By: Dana Smith, MSV Summer Intern
In a town as deeply rooted in its past as Vermilion, it feels like almost everyone has experienced some sort of historic preservation or renovation. Our merchants reside in historic buildings (it seems like almost every building used to be a dry goods store) with a diverse list of former tenants that traces the town’s evolution. From the countless former captains’ homes scattered across the city and the quest for the lighthouse’s Fresnel lens to the amount and variety of objects donated to the Vermilion History Museum, Vermilion is rife with reminders of our past that many try to preserve. Restoration can require scouring the house for clues as to its original floor plan, trying to sort through conflicting information as to how many rooms there were or number of seats a venue could hold, struggling with what is salvageable and what can’t be saved – but it’s all worth it when the project is complete.
While there are many restored historic properties in town, one that’s ready to start gaining momentum again is the Vermilion Opera House. The endeavor has faced several challenges since its inception but continues to look toward the future, and is a perfect example of the time, effort, and perseverance required to successfully reinvigorate historic properties.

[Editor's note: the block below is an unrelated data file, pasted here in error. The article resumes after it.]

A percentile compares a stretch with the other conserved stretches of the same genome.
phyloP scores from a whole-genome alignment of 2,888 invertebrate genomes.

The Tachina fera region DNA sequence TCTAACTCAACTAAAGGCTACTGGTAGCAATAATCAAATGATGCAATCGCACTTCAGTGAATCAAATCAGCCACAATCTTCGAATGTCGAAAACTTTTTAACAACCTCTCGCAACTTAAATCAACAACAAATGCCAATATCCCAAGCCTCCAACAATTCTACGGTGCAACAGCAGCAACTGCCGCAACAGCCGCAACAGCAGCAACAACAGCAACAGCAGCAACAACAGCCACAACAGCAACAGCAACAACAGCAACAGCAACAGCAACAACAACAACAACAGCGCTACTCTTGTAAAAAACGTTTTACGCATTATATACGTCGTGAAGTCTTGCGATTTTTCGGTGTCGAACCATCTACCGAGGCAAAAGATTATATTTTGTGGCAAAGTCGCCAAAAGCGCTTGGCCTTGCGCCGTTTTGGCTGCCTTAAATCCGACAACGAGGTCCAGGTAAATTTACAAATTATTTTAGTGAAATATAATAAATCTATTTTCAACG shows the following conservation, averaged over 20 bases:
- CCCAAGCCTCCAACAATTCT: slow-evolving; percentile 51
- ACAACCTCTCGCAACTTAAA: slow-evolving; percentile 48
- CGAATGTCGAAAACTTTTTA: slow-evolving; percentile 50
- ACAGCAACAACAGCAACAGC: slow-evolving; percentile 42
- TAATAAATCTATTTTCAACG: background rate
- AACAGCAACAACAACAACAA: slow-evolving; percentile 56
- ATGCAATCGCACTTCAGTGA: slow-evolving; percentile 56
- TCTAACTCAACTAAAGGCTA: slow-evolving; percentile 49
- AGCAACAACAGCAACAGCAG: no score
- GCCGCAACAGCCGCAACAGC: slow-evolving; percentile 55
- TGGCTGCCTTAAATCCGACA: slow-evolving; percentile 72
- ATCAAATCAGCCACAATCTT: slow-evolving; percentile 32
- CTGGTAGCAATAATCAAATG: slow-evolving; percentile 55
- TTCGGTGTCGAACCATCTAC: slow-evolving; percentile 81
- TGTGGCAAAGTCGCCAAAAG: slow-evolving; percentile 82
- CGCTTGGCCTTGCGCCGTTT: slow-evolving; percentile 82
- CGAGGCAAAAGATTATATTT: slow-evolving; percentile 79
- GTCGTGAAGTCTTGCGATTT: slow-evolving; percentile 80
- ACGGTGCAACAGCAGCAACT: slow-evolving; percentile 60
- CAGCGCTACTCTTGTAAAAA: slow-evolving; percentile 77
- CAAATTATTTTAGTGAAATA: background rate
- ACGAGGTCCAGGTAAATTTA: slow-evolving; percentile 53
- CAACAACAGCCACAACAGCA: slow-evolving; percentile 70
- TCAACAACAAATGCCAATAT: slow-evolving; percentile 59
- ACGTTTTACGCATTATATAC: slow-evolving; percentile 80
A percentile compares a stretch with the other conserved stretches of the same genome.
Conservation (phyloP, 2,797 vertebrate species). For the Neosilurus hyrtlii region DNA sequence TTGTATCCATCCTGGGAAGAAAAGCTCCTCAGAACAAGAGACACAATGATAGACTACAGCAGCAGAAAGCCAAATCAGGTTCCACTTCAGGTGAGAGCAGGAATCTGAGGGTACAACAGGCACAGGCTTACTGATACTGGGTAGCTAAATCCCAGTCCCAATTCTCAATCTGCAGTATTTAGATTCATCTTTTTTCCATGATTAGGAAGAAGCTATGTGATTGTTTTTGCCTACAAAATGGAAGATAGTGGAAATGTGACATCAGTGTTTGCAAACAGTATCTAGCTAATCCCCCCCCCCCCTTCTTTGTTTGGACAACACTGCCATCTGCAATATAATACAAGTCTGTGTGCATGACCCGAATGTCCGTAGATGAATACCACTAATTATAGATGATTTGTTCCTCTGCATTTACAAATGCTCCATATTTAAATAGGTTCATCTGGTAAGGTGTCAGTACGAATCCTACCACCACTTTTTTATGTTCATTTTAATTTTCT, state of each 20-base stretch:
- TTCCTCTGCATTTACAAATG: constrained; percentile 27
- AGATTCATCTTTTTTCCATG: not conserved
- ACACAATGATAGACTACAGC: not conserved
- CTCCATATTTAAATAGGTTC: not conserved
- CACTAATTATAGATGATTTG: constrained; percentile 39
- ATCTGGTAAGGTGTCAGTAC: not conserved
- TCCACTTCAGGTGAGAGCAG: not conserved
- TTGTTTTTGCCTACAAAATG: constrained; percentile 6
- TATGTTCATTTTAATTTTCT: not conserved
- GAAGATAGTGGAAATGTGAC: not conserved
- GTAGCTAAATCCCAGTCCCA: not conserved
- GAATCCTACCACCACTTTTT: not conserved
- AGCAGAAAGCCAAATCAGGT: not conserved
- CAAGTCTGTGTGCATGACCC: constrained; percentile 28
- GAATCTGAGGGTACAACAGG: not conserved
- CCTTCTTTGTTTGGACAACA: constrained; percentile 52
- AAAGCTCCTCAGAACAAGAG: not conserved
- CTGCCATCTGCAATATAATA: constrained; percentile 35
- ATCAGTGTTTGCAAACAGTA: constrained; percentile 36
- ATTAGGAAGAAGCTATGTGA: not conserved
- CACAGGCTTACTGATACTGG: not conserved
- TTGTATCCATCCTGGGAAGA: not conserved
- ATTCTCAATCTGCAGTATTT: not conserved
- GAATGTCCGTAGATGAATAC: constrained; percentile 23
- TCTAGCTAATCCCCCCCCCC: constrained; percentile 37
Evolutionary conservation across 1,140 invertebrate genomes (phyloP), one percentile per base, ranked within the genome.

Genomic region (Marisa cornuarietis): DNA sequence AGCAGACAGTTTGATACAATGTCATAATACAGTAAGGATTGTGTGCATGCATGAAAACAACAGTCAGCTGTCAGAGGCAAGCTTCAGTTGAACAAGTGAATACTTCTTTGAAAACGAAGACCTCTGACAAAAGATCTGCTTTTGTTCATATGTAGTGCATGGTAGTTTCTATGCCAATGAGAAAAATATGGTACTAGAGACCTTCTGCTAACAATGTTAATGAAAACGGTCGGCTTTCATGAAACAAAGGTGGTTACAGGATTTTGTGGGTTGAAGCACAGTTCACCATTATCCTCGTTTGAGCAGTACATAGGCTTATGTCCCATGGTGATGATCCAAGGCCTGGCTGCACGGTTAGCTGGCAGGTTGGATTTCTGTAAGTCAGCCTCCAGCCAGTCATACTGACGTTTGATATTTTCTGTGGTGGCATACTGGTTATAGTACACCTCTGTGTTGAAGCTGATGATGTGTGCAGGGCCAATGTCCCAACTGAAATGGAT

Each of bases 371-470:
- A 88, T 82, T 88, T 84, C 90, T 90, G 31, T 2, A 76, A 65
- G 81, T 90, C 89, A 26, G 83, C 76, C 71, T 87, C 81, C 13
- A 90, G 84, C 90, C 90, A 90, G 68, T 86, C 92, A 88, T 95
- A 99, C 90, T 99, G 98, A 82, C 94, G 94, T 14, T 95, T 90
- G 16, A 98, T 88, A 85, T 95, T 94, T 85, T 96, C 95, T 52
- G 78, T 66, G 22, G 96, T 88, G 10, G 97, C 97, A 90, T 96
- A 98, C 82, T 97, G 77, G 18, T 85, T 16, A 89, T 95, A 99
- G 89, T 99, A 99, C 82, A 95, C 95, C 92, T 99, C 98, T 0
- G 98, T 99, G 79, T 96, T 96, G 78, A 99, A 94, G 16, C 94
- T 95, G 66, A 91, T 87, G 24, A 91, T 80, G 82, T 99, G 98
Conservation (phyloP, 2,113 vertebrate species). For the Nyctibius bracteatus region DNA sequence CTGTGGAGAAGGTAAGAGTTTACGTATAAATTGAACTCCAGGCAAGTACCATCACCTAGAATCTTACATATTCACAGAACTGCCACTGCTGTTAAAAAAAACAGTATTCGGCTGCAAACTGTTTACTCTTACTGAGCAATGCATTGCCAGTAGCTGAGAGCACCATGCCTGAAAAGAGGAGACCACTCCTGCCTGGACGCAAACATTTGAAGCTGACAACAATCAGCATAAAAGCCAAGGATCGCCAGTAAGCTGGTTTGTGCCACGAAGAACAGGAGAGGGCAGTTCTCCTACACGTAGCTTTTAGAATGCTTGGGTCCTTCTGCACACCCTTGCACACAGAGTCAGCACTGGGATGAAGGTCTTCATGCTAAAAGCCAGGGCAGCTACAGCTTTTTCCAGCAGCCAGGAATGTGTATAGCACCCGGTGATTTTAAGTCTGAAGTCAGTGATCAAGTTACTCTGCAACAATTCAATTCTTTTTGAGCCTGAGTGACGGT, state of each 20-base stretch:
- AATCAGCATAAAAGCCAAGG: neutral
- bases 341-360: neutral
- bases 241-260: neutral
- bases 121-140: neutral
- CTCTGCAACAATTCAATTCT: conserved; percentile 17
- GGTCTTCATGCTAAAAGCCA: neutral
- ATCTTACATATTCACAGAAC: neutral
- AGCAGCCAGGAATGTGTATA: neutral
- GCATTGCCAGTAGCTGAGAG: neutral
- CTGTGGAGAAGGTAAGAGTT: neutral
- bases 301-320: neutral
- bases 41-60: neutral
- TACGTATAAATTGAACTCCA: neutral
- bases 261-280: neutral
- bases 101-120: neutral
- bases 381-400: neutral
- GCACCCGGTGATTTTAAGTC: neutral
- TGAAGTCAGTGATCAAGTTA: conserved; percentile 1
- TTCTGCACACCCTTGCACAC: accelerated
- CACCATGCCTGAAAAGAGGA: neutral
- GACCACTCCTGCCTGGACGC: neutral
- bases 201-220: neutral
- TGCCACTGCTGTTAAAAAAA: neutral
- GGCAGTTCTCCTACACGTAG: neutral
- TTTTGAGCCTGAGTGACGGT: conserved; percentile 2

Built in 1883, the Old Town Hall used to be the center of political and social activity in Vermilion. While township offices resided and functioned in the building until 2005, the Opera House most likely saw its last event in the mid-70s. Since then, it has sat mostly untouched and vacant on the second floor of the Town Hall. While time has taken its toll on the old theatre, many of it original features remain: beautiful stain glass windows, the balcony, curtains, and theatre seats were all part of the initial structure. They remain there now, just waiting for someone to walk in the door and into the past. Many can probably relate to this feeling of entering a historic space, recognizing its potential, and envisioning it as it once was.
As is the goal with most restorations, the Vermilion Opera House organization hopes to bring new life to the space while preserving its essence. One concert occurred last year when The Voice contestant Emily Keener of Wakeman utilized the space for a music video. With the audience full and her on stage, it must have been easy to imagine a time where this would have been regular gathering place for Vermilion residents. Even though the Opera House project is currently on hold, Sid Jordan says, “I’m still approached on a regular basis by people who want to help!” So, with the right people and enough time, hopefully we’ll be able to add the Opera House to the list of successful historic preservations in Vermilion.
There is a certain specialness that surrounds buildings like this. They emanate a strong sense of place for Vermilionites that inspires a passion to bring them back to life. Whether you volunteer your time, voice your support, take up a project of your own, or appreciate the final product, discover and explore the past of your town. There are little pockets of history like the Opera House all around Vermilion – you just have to find them!